rell) Johnston, was born in Bound Brook.
New Jersey, 1810. He attended the local
schools, and' learned the trade of tanner, which
was his occupation for several years. He was
located for many years at Plattekill, Ulster
county. New York. He became an ackn<f\vl-
edeed minister of the Society of Friends and
labored in that position throughout the greater
part of his life. He married Letitia Clark, a
descendant from Samuel (i) Clark, a mem-
ber of the Society of Friends, who came from
England in 1630 and settled at Stamford, Con-

( VH) Hannah, daughter of David and Leti-
tia (Clark) Johnston, was born July 5, 1839,
in Cornwall-on-the-Hud?on, tlie eldest child of
her parents. She was educated in a Friends'
boarding school and for nine years was em-
ployed as a teacher in the public schools of
New York state. In October, 1868, she be-
came the wife of Moses Bailey, of Winthrop,
Maine. (See Bailey VIII.) Upon the death
of her husband, in 1882, she assumed charge
of his extensive business and conducted it
with success for several years. In 1891 she
was made president of the Maine Women's
Equal Suffrage Association, and was released
from this ofiice at her own request, after filling
it with exceptional ability for a period of six
years. At the Columbian . Exposition at Chi-
cago in 1893, she was one of the judges in the
department of liberal arts, being -fippointed by
the board of lady managers. At the conven-
tion of the National Council of Women, held
in Washington, D. C, in 1893, she was elected
treasurer for a period of three years. She has
held similar positions of trust and responsi-
bility in the work of the Society of Friends,
and has represented the state of Maine at the
National Board of Charities and Corrections,
by the appointment of two successive govern-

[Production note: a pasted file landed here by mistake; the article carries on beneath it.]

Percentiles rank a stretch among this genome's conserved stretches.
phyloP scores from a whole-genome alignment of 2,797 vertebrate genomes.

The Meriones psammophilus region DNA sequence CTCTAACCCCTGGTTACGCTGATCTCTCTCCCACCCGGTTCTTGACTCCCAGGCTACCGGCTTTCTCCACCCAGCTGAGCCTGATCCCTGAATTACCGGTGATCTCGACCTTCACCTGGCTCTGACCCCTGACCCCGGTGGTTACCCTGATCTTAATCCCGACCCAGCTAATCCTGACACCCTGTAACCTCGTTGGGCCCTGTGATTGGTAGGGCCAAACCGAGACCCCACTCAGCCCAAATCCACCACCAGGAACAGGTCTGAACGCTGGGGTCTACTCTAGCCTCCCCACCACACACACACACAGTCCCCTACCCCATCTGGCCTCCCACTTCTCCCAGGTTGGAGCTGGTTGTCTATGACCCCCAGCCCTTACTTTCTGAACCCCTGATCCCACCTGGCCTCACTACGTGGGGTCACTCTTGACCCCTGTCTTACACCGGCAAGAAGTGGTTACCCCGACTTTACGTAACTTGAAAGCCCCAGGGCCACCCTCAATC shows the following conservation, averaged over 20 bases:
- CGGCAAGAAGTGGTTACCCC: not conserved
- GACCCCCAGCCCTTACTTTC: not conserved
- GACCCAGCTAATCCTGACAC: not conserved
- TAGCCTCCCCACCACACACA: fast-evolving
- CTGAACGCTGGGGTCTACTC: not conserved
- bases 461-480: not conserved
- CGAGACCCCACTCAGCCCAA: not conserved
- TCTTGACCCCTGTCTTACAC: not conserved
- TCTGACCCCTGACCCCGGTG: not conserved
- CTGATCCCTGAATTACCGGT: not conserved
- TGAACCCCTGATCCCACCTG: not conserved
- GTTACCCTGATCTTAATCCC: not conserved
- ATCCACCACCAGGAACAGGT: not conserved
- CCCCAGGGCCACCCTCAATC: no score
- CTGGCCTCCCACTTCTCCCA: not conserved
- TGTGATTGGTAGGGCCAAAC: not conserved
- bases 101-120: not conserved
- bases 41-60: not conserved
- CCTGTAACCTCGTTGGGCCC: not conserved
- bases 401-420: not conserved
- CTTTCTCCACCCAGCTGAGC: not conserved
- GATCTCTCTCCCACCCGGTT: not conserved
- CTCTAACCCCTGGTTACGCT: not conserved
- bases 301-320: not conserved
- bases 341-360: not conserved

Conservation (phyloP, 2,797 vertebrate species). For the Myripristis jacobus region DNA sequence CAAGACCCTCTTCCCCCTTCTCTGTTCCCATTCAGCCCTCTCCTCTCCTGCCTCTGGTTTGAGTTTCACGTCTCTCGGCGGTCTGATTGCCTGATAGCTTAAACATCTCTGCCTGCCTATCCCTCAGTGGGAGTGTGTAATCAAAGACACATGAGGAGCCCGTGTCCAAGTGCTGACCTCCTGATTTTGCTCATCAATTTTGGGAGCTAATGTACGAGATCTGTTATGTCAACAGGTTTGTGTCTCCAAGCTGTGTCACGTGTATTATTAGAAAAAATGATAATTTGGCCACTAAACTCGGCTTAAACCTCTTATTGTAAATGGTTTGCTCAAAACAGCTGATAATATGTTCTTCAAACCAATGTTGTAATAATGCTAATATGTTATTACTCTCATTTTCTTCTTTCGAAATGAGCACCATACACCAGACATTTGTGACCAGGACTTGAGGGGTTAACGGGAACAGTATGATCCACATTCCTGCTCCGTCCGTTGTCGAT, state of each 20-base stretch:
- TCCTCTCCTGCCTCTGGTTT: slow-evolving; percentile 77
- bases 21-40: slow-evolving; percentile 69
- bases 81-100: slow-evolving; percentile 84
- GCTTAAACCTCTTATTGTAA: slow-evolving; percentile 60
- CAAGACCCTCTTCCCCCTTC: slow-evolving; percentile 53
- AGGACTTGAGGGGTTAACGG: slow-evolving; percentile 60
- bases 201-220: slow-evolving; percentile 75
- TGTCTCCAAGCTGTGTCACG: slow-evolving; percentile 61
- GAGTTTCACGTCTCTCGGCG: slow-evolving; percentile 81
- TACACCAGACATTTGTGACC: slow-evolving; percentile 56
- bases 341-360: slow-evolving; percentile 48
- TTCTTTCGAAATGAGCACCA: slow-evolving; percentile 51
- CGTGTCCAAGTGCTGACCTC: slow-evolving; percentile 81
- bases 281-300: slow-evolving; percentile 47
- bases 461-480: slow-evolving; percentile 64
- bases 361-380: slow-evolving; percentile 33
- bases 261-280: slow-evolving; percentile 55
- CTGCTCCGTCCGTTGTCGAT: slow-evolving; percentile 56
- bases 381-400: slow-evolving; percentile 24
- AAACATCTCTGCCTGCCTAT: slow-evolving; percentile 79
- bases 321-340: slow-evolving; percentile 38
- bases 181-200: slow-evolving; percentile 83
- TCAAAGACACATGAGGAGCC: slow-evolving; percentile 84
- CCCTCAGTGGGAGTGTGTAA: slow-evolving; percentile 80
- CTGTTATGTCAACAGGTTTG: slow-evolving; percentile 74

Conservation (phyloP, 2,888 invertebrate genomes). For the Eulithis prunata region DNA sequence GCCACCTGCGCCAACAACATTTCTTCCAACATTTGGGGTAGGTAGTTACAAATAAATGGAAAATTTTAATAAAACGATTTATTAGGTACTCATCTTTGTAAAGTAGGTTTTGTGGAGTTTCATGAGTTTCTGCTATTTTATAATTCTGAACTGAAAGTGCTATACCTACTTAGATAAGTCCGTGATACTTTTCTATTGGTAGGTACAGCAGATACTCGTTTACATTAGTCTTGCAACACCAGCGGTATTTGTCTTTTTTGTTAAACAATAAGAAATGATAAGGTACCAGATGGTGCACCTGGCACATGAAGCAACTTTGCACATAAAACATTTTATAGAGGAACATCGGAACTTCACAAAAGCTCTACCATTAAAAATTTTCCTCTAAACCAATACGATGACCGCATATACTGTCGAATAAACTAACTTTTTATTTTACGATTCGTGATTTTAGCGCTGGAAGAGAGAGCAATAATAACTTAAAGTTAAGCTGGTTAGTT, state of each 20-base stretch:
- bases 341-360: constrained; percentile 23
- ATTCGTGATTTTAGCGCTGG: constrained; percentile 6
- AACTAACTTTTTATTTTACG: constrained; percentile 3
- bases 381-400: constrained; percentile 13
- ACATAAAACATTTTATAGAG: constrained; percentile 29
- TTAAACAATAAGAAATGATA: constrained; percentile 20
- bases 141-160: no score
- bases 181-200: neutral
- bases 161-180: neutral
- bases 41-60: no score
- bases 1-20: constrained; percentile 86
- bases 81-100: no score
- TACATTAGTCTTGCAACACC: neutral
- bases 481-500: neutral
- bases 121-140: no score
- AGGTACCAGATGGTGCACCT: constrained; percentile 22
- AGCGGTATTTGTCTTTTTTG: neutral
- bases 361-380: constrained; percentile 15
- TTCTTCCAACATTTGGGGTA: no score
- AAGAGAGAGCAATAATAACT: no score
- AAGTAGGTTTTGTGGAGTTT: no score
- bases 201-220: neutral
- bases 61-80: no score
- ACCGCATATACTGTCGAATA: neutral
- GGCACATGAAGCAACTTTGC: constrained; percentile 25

ors. When the department of peace and in-
ternational arbitration was organized bv the
National in 1887, and in 1889 by the World's
Woman's Christian Temperance Union, Mrs.
Bailey was delegated the work of superintend-
ing it, and under her active- and intelligent
labors the peace department has been organ-
ized in thirty-three states, and has been a po-
tential factor in the sessions of the world's

peace congresses held since its organization.
This department, in connection with other
peace societies of the world, observes the third
Sabbath of December in each year as peace
Sunday. In promoting the interests of this
work, Mrs. Bailey has traveled extensively,
has visited most of the largest cities in Eu-
rope, Asia and Africa, besides the continent
of North America. The value of her labors
in behalf of mankind and the world's progress
is incalculable, and the bands of peace and
good will hope that she may be able to devote
many more years of labor to this arduous task.

Among the early Massachusetts
BAILEY families which have contributed
much to the moral, intellectual
and material development of New England and
the United States, this is numerously repre-
sented in Maine. It has been conspicuously
identified with scientific research and with all
the forces of human progress.

(I) Richard Bailey, the ancestor of a very
numerous progeny, was born about i6ig. and
is said to have come from Yorkshire, England.
According to "Coffin's History," he came from
Southampton, in the ship "Bevis," a vessel of
one hundred and fifty tons, commanded by
Robert Batten, being then at the age of fifteen

Online LibraryGeorge Thomas LittleGenealogical and family history of the state of Maine; (Volume 3) → online text (page 84 of 128)